Chen Xiuling, MA student, Institute of Taiwan Literature, National Tsing Hua University
The essay “Mothers” is a kaleidoscopic portrait of women as mothers, with a focus on the maternal instinct and spirit. It does not dwell on any definition of the mother’s role, nor does it eulogize the sacrifices women make for their families. Rather, mothers appear in the text as bodhisattva figures—selfless, self-sacrificing, always prepared to give. Becoming a mother is the most solemn of life’s undertakings. Even though motherhood brings great suffering, it entails a vow never to give up.
The essay opens with a symphony of Sanskrit chanting and cicadas singing in the mountains. The author’s eyes dwell on a pitiful soul—a white-haired mother, frail of body but strong of will. Staggering, she kneels down every few steps, clasping her hands in prayer, chanting a mantra of repentance over and over, entreating the bodhisattva Guanyin to relieve her ailing daughter’s pain.
This devout mother who implores Guanyin to save her daughter reminds the author of other maternal figures who are also worrying about and fighting for their children. When she was in middle school, the author lived with relatives. One night, she saw the maid shedding furtive tears because she missed the children she had left behind in southern Taiwan. The author also remembers a widow whose daughter contracted a terrible disease at an early age. Under the young woman’s beautiful face lurked a ferocious beast, and the daughter often resisted her mother’s embrace with a volley of mindless punches. Then there was the mother waiting outside an intensive care unit, ordering a suit over the telephone for her 19-year-old son so that he would have something nice to wear when he descended to the underworld. As mothers, all these women suffer for their children. By briefly describing the mothers she has encountered, the author shows that maternal love is found in life’s most ordinary moments. Mothers stubbornly stand by their children regardless of circumstances, the ultimate fulfillment of their promise as mothers.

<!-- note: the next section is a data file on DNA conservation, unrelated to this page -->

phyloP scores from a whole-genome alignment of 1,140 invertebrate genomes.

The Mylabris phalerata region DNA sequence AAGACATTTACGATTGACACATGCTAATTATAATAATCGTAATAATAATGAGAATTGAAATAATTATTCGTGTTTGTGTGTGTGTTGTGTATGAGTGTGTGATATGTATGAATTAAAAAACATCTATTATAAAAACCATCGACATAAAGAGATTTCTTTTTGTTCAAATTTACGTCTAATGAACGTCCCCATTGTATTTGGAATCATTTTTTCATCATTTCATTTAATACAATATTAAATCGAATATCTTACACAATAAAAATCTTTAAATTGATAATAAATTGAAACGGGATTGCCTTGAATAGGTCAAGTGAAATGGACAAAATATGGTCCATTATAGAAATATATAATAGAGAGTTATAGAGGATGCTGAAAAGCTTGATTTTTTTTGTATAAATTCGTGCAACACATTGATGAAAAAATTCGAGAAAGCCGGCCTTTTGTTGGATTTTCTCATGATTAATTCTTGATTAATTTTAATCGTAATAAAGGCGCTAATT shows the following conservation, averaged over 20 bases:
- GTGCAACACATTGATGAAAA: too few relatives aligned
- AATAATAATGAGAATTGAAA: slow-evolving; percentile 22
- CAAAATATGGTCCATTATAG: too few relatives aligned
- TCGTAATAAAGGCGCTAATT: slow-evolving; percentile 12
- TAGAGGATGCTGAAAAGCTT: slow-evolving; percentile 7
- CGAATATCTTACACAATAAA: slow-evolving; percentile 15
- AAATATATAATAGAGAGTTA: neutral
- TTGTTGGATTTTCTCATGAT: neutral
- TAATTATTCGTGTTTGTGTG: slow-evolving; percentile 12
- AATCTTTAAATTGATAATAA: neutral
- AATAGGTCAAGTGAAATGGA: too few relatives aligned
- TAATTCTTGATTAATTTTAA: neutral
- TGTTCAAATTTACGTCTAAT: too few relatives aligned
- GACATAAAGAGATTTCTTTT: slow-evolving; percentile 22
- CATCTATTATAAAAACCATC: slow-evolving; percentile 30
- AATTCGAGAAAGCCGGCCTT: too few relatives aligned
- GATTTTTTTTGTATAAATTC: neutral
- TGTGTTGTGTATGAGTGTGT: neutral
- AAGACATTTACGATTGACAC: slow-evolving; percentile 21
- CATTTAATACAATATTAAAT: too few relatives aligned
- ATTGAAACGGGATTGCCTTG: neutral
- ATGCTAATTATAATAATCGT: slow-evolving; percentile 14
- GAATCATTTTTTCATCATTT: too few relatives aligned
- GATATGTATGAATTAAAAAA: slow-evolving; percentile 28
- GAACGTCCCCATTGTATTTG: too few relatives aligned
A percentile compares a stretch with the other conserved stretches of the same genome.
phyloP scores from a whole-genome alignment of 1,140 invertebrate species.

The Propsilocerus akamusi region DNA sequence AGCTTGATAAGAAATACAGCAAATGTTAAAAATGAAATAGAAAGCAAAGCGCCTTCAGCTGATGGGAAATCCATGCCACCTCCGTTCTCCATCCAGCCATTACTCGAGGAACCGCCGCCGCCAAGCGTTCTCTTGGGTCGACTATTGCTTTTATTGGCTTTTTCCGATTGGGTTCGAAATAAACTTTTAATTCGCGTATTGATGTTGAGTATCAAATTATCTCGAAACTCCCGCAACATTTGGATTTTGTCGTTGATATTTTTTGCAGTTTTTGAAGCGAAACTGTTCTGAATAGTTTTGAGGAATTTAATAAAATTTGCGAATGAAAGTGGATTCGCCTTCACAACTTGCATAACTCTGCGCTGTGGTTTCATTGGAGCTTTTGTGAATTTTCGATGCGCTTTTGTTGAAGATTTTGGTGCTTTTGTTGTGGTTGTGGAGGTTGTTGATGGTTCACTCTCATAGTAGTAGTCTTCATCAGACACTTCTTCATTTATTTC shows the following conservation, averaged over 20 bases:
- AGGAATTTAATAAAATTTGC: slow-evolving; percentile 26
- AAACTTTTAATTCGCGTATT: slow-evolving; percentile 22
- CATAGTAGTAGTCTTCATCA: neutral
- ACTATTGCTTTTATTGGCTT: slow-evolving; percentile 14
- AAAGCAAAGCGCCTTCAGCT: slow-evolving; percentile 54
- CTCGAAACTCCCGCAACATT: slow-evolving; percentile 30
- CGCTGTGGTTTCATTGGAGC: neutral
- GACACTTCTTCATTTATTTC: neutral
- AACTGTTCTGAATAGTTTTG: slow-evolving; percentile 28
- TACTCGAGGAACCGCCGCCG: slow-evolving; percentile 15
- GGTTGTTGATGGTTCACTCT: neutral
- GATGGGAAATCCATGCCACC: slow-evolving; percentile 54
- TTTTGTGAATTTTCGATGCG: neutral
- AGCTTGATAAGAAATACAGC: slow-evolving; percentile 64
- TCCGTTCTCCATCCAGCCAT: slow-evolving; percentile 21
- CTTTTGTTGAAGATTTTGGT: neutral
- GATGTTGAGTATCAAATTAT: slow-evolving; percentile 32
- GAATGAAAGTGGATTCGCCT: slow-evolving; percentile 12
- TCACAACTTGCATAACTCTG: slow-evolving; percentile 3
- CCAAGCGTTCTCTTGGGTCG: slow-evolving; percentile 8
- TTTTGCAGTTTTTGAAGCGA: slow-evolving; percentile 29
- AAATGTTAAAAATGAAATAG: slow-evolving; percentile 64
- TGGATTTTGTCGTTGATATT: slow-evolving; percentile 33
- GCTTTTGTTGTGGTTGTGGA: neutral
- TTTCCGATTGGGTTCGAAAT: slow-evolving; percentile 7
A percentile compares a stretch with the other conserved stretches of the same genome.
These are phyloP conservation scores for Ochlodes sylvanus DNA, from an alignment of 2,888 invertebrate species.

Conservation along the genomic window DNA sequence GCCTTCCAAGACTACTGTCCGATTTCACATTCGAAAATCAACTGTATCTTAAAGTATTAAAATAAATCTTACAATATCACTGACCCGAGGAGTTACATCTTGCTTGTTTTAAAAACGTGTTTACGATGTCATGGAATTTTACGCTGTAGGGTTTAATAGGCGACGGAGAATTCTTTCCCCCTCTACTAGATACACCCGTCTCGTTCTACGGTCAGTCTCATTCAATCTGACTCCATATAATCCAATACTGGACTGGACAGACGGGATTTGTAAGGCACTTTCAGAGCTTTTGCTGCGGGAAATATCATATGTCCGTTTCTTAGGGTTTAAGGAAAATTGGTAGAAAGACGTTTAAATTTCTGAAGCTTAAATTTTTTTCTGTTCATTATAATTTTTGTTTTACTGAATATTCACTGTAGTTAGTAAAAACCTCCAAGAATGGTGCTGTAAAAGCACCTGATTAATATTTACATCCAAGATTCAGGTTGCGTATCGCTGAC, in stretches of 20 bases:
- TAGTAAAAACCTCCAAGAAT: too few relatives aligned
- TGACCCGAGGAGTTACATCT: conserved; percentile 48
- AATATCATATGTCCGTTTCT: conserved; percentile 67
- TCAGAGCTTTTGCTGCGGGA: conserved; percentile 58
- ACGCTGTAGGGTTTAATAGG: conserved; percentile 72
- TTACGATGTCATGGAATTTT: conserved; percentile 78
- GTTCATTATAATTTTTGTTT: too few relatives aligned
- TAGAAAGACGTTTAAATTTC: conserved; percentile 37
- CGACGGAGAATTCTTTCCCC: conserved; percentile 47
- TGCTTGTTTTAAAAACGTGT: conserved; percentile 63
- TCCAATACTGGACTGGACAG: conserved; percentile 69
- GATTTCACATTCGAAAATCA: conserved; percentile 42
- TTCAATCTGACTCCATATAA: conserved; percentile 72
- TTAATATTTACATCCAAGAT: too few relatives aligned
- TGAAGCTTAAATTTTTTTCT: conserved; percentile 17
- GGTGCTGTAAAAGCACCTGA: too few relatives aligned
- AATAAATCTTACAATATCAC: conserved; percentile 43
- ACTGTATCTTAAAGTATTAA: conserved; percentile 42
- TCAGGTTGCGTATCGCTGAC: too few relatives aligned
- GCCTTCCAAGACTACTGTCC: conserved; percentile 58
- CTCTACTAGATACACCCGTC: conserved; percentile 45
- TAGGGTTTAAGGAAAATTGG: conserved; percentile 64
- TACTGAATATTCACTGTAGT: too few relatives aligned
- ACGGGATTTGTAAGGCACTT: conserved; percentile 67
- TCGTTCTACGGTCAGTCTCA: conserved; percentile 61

All the mothers depicted in the essay have a certain duality; they can be both tender and strong, or in the author’s words, “a butterfly and a tank can co-exist in a single woman.” A mother’s frail frame can both embrace her children and fight the misfortunes that befall them. The text portrays several mothers, one suffering for her child’s pain, another agonizing over her daughter’s disease, one despondent because she misses her children, and another grieving for her dying son. From the moment these women became mothers, nature awakened their innate maternal instincts and set them off on the selfless path of caring for their children. In the process, whatever challenges arise, these women never seek to avoid them; they persevere till the very last moment of their lives. This is a mother’s promise to her children – the true meaning of motherhood.
Jian Zhen (b. 1961) is the pen name of Jian Minzhen. Jian was born in the northeastern county of Yilan, where the earth inspired her to begin writing. Her father died in a car accident when she was thirteen, and the figure of the absent father has become a recurring theme in her writings.